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President Trump and Russian President Vladimir Putin in Helsinki on July 16, 2018. Photo: Chris McGrath via Getty Images

At President Trump’s press conference with Russian President Vladimir Putin on Monday, he assigned blame to the U.S. and complained about Robert Mueller's “witch hunt,” showing indifference to Russia’s meddling in both Ukraine and the 2016 U.S. election. His performance could scarcely have been more favorable to Putin or more threatening to the security of American democracy.

Why it matters: The press conference will create a lasting disconnect between the president and his national security team. It will now be much harder to continue assuring U.S. allies that they can ignore what Trump says.

Last week’s indictment of 12 Russian intelligence officers amplified what was already widely known: In 2016, Russian intelligence hacked into private U.S. email accounts and disseminated stolen information to damage Hillary Clinton’s campaign and tip the scales in Trump’s favor.

With the indictments weighing heavily on the summit, Trump, standing next to Putin, continued to deflect, deny and dismiss the findings of his own country’s intelligence community, at times citing a wandering list of grievances about Clinton and U.S. law enforcement.

Trump went so far as to contradict his own Director of National Intelligence, Dan Coats, giving equal weight to Coats’ assessment of Russian meddling and Putin’s denial of it. Trump's advisers, including U.S. Ambassador to Russia Jon Huntsman, appeared stunned by his comments.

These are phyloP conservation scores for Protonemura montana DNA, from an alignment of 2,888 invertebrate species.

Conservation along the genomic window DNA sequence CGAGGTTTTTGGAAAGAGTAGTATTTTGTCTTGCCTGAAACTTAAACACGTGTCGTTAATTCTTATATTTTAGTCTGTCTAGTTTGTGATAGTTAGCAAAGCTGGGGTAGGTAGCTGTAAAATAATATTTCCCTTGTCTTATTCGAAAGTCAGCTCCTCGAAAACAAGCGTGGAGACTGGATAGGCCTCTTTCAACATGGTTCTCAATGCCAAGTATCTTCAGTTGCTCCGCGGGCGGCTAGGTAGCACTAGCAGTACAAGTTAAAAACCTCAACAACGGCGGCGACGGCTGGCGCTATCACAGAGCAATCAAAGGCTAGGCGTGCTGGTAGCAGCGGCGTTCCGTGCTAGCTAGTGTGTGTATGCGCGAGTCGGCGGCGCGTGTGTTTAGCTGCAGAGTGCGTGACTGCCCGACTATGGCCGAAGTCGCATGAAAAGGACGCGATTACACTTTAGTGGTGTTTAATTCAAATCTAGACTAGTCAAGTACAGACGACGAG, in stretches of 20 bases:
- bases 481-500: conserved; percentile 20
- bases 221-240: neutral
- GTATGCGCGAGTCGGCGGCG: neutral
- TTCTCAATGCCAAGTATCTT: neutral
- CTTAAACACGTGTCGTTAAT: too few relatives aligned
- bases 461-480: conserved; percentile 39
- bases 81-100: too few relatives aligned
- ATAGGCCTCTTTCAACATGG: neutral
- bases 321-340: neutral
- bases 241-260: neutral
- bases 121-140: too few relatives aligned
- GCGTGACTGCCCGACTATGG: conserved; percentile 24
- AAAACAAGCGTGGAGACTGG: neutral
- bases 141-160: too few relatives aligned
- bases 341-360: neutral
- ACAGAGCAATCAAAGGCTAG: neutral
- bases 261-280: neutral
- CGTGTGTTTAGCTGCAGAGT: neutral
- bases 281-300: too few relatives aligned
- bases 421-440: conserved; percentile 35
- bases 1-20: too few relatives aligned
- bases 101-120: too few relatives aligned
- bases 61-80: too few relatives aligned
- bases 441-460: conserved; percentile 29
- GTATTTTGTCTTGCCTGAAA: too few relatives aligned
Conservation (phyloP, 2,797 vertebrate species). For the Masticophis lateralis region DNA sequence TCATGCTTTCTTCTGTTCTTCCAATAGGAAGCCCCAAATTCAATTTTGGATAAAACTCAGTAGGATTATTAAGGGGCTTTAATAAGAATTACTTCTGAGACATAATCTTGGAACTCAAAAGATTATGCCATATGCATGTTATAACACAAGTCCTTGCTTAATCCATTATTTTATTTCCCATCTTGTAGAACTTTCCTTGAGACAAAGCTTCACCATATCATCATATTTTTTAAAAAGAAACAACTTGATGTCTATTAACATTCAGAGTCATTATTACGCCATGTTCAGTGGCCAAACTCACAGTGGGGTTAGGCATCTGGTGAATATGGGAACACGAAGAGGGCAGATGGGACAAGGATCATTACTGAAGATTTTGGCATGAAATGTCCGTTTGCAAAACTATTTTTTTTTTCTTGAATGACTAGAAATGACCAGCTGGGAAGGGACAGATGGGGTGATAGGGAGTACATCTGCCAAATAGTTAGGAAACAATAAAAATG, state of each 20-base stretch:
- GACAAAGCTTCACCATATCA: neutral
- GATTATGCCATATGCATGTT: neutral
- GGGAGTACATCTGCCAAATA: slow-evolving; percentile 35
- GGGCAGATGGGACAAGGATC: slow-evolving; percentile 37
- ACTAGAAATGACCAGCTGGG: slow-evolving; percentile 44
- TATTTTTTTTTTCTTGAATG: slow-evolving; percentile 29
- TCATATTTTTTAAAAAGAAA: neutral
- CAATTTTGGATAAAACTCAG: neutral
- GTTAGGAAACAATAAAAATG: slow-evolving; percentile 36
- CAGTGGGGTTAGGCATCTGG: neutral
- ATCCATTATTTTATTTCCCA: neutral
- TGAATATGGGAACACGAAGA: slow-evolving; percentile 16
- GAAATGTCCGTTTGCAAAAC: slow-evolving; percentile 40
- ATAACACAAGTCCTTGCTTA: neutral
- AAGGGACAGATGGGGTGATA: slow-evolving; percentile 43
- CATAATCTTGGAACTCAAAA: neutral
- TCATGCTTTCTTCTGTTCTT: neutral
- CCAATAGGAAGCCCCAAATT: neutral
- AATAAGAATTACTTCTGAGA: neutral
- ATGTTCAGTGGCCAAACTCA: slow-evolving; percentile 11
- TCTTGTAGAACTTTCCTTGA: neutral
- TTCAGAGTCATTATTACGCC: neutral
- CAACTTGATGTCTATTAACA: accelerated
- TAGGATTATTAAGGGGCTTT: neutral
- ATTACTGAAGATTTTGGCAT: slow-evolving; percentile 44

The bottom line: The conference stands out as a uniquely submissive moment in the country’s recent history. It also fully fits Trump’s diplomatic worldview: He belittled and insulted longstanding friends and allies last week, and today appeased a major adversary — all of which redounds to Putin's benefit.

Paul Stronski is a senior fellow in the Russia and Eurasia Program at the Carnegie Foundation for International Peace.

Go deeper

Senate confirms retired Gen. Lloyd Austin as defense secretary

Photo: Greg Nash-Pool/Getty Images

The Senate voted 93-2 on Friday to confirm retired Gen. Lloyd Austin as secretary of defense. Sens. Mike Lee (R-Utah) and Josh Hawley (R-Mo.) were the sole "no" votes.

Why it matters: Austin is the first Black American to lead the Pentagon and President Biden's second Cabinet nominee to be confirmed.

House will transmit article of impeachment to Senate on Monday, Schumer says

Photo: Drew Angerer/Getty Images

Senate Majority Leader Chuck Schumer (D-N.Y.) announced that the House will deliver the article of impeachment against former President Trump for "incitement of insurrection" on Monday.

Why it matters: The Senate is required to begin the impeachment trial at 1pm the day after the article is transmitted.

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2 hours ago - Politics & Policy

Private equity bets on delayed tax reform in Biden administration

Illustration: Brendan Lynch/Axios

In normal times, private equity would be nervous about Democratic Party control of both the White House and Congress. But in pandemic-consumed 2021, the industry seems sanguine.

Driving the news: Industry executives and lobbyists paid very close attention to Treasury Secretary nominee Janet Yellen's confirmation hearings this week, and came away convinced that tax reform isn't on the near-term agenda.